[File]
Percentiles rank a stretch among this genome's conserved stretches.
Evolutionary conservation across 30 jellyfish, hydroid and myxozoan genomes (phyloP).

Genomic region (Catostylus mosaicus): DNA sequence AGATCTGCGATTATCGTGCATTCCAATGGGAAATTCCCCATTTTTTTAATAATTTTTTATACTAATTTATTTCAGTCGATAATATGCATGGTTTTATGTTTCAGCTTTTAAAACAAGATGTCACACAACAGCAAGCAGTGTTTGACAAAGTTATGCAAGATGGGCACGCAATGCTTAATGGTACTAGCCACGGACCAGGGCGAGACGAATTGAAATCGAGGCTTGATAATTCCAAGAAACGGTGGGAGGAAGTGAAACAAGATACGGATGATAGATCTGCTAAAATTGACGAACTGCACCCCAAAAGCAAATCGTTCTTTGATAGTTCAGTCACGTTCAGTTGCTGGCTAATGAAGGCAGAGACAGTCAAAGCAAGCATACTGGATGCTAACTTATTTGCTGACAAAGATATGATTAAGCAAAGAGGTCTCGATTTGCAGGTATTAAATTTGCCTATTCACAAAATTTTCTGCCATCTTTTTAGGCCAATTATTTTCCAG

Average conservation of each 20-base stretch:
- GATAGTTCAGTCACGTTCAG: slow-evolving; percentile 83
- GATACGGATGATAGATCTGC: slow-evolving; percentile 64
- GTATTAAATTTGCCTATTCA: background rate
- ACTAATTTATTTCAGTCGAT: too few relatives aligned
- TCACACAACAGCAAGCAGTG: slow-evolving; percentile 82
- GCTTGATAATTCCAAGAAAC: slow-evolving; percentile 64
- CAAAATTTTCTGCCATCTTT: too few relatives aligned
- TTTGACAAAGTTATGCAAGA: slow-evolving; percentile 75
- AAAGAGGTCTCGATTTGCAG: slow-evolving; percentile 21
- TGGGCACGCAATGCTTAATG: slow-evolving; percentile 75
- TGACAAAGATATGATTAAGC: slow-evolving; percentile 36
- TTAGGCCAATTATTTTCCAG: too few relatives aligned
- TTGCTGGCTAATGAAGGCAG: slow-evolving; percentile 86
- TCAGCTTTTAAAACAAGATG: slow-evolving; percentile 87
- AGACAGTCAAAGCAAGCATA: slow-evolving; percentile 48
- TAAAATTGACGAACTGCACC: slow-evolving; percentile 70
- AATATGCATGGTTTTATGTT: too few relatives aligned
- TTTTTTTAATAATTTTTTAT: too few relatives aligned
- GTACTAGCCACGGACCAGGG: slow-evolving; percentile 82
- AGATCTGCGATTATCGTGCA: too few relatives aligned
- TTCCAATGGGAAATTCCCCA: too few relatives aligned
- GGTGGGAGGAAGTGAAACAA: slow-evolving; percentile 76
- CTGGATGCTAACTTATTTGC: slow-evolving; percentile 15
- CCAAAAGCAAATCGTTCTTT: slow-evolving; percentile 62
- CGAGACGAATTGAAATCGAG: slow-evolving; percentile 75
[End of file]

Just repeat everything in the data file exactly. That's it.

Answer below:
Percentiles rank a stretch among this genome's conserved stretches.
Evolutionary conservation across 30 jellyfish, hydroid and myxozoan genomes (phyloP).

Genomic region (Catostylus mosaicus): DNA sequence AGATCTGCGATTATCGTGCATTCCAATGGGAAATTCCCCATTTTTTTAATAATTTTTTATACTAATTTATTTCAGTCGATAATATGCATGGTTTTATGTTTCAGCTTTTAAAACAAGATGTCACACAACAGCAAGCAGTGTTTGACAAAGTTATGCAAGATGGGCACGCAATGCTTAATGGTACTAGCCACGGACCAGGGCGAGACGAATTGAAATCGAGGCTTGATAATTCCAAGAAACGGTGGGAGGAAGTGAAACAAGATACGGATGATAGATCTGCTAAAATTGACGAACTGCACCCCAAAAGCAAATCGTTCTTTGATAGTTCAGTCACGTTCAGTTGCTGGCTAATGAAGGCAGAGACAGTCAAAGCAAGCATACTGGATGCTAACTTATTTGCTGACAAAGATATGATTAAGCAAAGAGGTCTCGATTTGCAGGTATTAAATTTGCCTATTCACAAAATTTTCTGCCATCTTTTTAGGCCAATTATTTTCCAG

Average conservation of each 20-base stretch:
- GATAGTTCAGTCACGTTCAG: slow-evolving; percentile 83
- GATACGGATGATAGATCTGC: slow-evolving; percentile 64
- GTATTAAATTTGCCTATTCA: background rate
- ACTAATTTATTTCAGTCGAT: too few relatives aligned
- TCACACAACAGCAAGCAGTG: slow-evolving; percentile 82
- GCTTGATAATTCCAAGAAAC: slow-evolving; percentile 64
- CAAAATTTTCTGCCATCTTT: too few relatives aligned
- TTTGACAAAGTTATGCAAGA: slow-evolving; percentile 75
- AAAGAGGTCTCGATTTGCAG: slow-evolving; percentile 21
- TGGGCACGCAATGCTTAATG: slow-evolving; percentile 75
- TGACAAAGATATGATTAAGC: slow-evolving; percentile 36
- TTAGGCCAATTATTTTCCAG: too few relatives aligned
- TTGCTGGCTAATGAAGGCAG: slow-evolving; percentile 86
- TCAGCTTTTAAAACAAGATG: slow-evolving; percentile 87
- AGACAGTCAAAGCAAGCATA: slow-evolving; percentile 48
- TAAAATTGACGAACTGCACC: slow-evolving; percentile 70
- AATATGCATGGTTTTATGTT: too few relatives aligned
- TTTTTTTAATAATTTTTTAT: too few relatives aligned
- GTACTAGCCACGGACCAGGG: slow-evolving; percentile 82
- AGATCTGCGATTATCGTGCA: too few relatives aligned
- TTCCAATGGGAAATTCCCCA: too few relatives aligned
- GGTGGGAGGAAGTGAAACAA: slow-evolving; percentile 76
- CTGGATGCTAACTTATTTGC: slow-evolving; percentile 15
- CCAAAAGCAAATCGTTCTTT: slow-evolving; percentile 62
- CGAGACGAATTGAAATCGAG: slow-evolving; percentile 75